We need to beatify Jane Austen. This is not, usually, the Anglican way. But here we should make an exception.
Yes, Austen is a superlative writer of romantic comedy. And the summit of her comedy involves an Anglican priest — the gloriously absurd Mr. Collins in Pride and Prejudice. But Austen’s greatness comes from the fact that she wove many other strands alongside comedy into her work and her life.
Here are four reasons why Anglicans should beatify Jane Austen.
Jane Austen is world famous for her novels, but very few of her fans know that she also wrote prayers. Look them up. Those who think of Austen as 18th century chick-lit will be in for a surprise.
Give us grace, almighty father, so to pray, as to deserve to be heard, to address thee with our hearts, as with our lips. Thou art everywhere present, from thee no secret can be hid. May the knowledge of this teach us to fix our thoughts on thee, with reverence and devotion that we pray not in vain.
One can say prayers and sit light on faith. But people who write prayers are not just dabbling in Christianity.
Child of an Anglican priest, with two brothers who were ordained, Austen was a lifelong churchgoer within the Anglican tradition. Yes, she ruthlessly satirized clerical dolts like Collins. But her novels also celebrate clerical virtue, found (eventually) in characters like Edmund Bertram of Mansfield Park and Dr. Shirley in Persuasion.
Devout in worship, Austen applied her faith to her life. William Jarvis has written of Austen’s frequent encounters with grief and those grieving. There is a consistent leaning on faith, as when she asks for the following message to be passed to her bereaved brother Edward: “…tell Edward that we feel for him and pray for him.”
You will look in vain in most modern scholarship on Austen for serious discussion of her faith. But those who have eyes to see will readily perceive that faith undergirds her books. Paula Hollingsworth argues cogently for seeing Mansfield Park as salvation literature, where the plot hinges on Christian faith. The lay woman who is the novel’s heroine enables Edmund, her eventual husband, to fulfil his vocation as a parish priest and to eschew the lifestyle and worldview of the decidedly secular Crawfords, who are the villains of the piece. Faith is less visible, but no less powerful, in Austen’s final masterpiece, Persuasion. Again, the heroine and hero are devout, whereas the superficially attractive but deeply flawed Mr. Elliott is not. In Pride and Prejudice, Mr Darcy is to be found not only in church on Sunday but also on occasions such as Good Friday, a sign of serious faith even in Austen’s time. Darcy was not only dashing, he was also devout.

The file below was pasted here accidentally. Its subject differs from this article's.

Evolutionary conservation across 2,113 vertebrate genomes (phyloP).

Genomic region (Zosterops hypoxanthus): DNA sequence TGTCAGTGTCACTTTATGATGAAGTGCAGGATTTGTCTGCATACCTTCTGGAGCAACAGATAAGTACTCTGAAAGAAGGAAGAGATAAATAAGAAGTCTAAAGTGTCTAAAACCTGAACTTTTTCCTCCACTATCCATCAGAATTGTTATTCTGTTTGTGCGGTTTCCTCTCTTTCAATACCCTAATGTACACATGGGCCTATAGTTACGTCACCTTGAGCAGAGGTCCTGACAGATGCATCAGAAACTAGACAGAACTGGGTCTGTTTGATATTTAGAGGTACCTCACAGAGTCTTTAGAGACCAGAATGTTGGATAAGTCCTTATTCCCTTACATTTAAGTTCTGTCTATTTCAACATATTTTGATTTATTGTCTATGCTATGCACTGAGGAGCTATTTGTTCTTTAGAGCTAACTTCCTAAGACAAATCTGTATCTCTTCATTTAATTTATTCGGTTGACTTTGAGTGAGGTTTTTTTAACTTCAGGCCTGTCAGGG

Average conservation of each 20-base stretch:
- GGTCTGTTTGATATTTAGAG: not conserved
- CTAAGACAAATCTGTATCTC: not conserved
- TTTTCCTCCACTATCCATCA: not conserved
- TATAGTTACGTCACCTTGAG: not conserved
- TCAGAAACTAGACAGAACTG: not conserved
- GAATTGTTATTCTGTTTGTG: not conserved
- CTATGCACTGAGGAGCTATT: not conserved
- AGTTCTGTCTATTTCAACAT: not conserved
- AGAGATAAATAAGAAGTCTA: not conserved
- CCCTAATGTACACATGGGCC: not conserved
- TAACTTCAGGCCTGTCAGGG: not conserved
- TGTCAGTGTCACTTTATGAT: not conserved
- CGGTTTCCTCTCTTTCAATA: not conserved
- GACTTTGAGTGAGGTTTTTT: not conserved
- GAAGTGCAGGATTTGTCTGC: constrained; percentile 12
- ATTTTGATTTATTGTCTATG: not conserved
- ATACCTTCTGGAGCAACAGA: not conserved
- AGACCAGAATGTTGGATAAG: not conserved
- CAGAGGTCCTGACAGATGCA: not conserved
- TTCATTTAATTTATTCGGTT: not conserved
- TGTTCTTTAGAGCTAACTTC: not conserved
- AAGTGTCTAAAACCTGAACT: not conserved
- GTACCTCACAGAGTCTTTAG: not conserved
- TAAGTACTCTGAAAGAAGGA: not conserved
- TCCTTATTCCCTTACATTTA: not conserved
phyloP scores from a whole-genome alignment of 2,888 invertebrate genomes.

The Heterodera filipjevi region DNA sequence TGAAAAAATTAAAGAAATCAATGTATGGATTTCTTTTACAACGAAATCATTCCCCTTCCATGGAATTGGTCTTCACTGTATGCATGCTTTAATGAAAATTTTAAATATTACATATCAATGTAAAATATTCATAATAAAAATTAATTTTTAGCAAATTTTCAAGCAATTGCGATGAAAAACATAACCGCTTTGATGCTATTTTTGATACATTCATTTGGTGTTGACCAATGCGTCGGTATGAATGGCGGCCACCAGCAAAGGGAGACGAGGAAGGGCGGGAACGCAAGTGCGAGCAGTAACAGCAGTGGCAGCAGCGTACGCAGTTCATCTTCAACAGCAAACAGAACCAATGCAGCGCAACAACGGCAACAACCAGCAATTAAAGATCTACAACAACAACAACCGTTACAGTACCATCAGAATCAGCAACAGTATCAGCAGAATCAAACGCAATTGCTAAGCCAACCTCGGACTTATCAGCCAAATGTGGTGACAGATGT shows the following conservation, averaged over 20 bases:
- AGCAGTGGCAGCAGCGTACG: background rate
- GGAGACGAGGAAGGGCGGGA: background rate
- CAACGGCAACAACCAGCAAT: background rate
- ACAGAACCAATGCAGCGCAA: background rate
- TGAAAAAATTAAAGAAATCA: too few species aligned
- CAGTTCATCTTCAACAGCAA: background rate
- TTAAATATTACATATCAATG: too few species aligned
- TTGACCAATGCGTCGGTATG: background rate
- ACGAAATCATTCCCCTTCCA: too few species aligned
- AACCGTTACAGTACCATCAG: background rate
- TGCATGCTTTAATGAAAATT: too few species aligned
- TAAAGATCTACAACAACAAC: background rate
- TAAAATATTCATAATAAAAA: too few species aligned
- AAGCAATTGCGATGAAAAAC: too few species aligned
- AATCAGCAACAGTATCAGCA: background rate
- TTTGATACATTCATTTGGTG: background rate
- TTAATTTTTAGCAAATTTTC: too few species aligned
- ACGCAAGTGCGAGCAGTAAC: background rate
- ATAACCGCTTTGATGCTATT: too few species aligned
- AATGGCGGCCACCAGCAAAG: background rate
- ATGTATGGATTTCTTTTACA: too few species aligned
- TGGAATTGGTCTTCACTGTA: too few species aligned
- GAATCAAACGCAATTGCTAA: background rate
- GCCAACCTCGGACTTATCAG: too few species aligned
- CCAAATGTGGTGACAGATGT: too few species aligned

Austen’s family erected a gravestone which focused on her faith and character and gave limited mention to her literary achievements. Modern scholars are wont to pooh-pooh her family for so doing. But, most likely, Jane Austen would have valued their assessment of her.
Austen practiced faith with deep reserve. She was allergic to anything that looked like showing off, especially showing off in matters of belief. Consequently, modern scholars and readers often fail to realize that her faith is there at all. That Austen scorned advertisement of her Christianity is erroneously taken to mean she was secular. In reality, part of her sanctity lies in how she wore faith with modesty.
And the faith Austen espoused was a thoroughly Anglican faith. Her life is, for Anglican Christians in particular, a resource for living out the gospel. She was steeped in the prayer book and day-to-day parochial life. Active compassion was the hallmark of her life and writings. Her discipleship was woven into building up family life. In Austen’s life, intellect and prayer comingled and were wonderfully seasoned by an acute sense of humor. Austen shows the power of lay Anglican women in taking forward the gospel. Almost all Anglican prelates from 200 years ago are now forgotten; she is not.
Jane Austen regularly tops polls as the greatest woman writer in English of all time. She is all the more significant for having arisen at a time when female agency was little appreciated. Austen blazed the trail for the women novelists of today.
In so doing, Austen shows us how art and discipleship can fuse. Faith suffuses her books, and the converse is true, too. Austen enables us to see that artistic creativity — and specifically literary work — is a valid and vital vocation for the Christian.